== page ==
Fiction

  1. On the Road, Jack Kerouac: I read this as a freshman in college and it was the book that made me decide I was going to be a writer. I had some pretty romantic ideals about my own group of friends and when I saw that someone else had written about his friends, and it was a great read, I figured I could do the same thing, since Sal and his buddies reminded me of me and mine.
  2. The Sound and the Fury, William Faulkner: This was one of those books I was told I was supposed to read in college and when I first tried to I didn’t understand it and I couldn’t even get past Benjy’s section. Later, though, I read it again and something clicked and it was all very clear, and all very brilliant. The direct relation of images, events, and ideas to the reader, without much narratorial intervention, was hugely influential.
  3. War and Peace, Leo Tolstoy: Another book everyone says you should read. I did and once I got in I didn’t want to get out. What’s amazing is how rich Tolstoy’s characters are and how your allegiances shift throughout the novel. One minute you’re thinking that Prince Andrei’s a total dick, and 200 pages later you’re in love with him.
  4. Moby-Dick, Herman Melville: I didn’t order these in any specific way and only wrote them down as they came to me and I could probably have a whole section of books that are about here’s what you can do with fiction that you never thought you could do until you read this. Moby-Dick is up there as one of my favorite novels. It’s formally crazy, incorporating multiple genres. It’s a prose poem, a really long one.
  5. Collected Stories, Flannery O’Connor: Really, if you want to learn how to write a short story you ought to just read everything that Flannery O’Connor ever wrote.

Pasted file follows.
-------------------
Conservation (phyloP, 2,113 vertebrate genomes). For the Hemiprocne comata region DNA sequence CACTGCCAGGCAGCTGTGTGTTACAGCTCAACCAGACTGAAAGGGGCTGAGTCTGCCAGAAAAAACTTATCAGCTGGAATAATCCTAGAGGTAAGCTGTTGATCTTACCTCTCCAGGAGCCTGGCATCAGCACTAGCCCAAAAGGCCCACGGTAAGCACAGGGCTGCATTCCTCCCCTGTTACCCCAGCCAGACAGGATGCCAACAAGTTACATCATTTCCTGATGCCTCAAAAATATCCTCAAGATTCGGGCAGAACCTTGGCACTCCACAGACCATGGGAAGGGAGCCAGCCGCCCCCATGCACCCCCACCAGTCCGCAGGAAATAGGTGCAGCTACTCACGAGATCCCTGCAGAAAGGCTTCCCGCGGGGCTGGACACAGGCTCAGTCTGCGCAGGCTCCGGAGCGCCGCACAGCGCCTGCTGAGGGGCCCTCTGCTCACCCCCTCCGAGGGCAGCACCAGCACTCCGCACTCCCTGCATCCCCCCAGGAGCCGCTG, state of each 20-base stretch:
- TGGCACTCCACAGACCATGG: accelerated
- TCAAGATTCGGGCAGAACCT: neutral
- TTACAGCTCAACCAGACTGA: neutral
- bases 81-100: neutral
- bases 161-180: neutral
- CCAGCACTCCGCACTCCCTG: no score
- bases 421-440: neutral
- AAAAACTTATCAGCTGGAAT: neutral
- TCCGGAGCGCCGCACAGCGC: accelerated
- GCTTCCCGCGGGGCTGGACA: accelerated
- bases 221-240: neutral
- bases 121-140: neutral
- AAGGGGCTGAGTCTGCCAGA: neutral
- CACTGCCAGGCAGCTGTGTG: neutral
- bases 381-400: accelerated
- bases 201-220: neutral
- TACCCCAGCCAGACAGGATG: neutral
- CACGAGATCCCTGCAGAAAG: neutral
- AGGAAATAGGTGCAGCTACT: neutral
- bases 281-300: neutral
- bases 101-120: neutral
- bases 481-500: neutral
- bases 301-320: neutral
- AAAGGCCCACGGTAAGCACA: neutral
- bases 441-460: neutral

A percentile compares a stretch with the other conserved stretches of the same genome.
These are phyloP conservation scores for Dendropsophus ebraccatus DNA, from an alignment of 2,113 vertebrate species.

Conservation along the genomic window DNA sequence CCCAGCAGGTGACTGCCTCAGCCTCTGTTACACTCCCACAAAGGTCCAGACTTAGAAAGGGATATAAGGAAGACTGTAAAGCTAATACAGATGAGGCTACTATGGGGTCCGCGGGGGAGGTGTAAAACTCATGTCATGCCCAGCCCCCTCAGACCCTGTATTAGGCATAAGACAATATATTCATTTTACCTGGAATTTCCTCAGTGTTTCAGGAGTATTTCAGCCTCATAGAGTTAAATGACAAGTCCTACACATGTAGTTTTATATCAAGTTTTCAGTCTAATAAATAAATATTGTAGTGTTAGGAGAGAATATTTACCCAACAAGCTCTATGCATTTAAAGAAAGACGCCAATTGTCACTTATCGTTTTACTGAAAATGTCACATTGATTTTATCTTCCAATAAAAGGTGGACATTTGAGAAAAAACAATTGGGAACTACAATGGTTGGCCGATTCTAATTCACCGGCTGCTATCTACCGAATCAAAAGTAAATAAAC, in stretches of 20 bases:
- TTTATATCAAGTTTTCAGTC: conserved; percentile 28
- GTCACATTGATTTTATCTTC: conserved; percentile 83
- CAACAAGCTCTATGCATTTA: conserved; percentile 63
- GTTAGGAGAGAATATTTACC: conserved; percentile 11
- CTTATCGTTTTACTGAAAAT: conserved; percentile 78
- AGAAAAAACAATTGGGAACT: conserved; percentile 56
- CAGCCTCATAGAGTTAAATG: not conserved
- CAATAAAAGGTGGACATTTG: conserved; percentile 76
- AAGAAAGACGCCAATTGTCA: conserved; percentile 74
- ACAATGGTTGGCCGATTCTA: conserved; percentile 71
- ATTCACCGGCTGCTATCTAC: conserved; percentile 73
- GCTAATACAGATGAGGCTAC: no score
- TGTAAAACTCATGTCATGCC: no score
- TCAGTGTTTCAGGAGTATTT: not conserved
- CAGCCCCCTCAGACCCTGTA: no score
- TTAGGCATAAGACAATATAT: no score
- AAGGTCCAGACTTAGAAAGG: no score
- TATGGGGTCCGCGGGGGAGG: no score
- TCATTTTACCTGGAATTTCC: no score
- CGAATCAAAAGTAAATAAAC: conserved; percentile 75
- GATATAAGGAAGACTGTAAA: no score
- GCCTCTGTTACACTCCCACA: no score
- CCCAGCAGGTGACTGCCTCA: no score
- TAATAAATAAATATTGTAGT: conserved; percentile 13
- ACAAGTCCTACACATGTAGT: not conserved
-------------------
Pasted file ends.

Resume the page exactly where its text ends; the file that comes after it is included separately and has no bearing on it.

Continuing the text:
6. Ray, Barry Hannah: Another whoa you can do that? book. Ray is downright fun. The shifts from the somewhat realistic setting of the majority of the novella into the Civil War scenes are particularly magical.
  7. Blood Meridian, Cormac McCarthy: I really love westerns, although I haven’t read many of them. But this is a western I can read and re-read. As with all McCarthy, I’m overcome with love for his use of language. His sentences somersault around with lovely details and rich music, even when he’s describing Native American babies’ heads being smashed against boulders. This book was important to my own novels, which I would say are westerns, those that are set at The Lake.
  8. Suttree, Cormac McCarthy: Here’s a great novel about . . . nothing. It’s like a proto-Seinfeld, but at the same time funnier and more serious. The amazing thing McCarthy pulls off with this plotless novel is how as a reader you feel like things are going to happen continuously, like you’re moving from one place to another, but nothing does happen, and you never get anywhere. But at the novel’s end you feel oddly satisfied with what you’ve read. I don’t know how he did that.
  9. The Grapes of Wrath, John Steinbeck: I could have a whole other sub-category of novels that are what I‘d call “road novels,” novels about characters traveling. The great thing that Steinbeck pulls off here is on the one hand telling a very personal story about a family’s survival in the face of terrible misfortune, and on the other hand showing us in pure poetry the conditions of millions of people all struggling through the Great Depression.
  10. To the Lighthouse, Virginia Woolf: Mostly what I love about this book is the lesson about what a novelist can do with time. She can stretch out the events of a morning to cover hundreds of pages, or she can compress ten years into thirty. Also, what writer doesn’t like a good novel about creating art? Continue reading

Best of 2011, Part 2

Lots of great things happened in 2011 for Gary Amdahl, Donald Breckenridge, Tobias Carroll, Aaron Gilbreath, Johannes Göransson, Dylan Hicks, Christopher Higgs, Tim Horvath, Jamie Iredell, and David Peak.

Find Part One, here.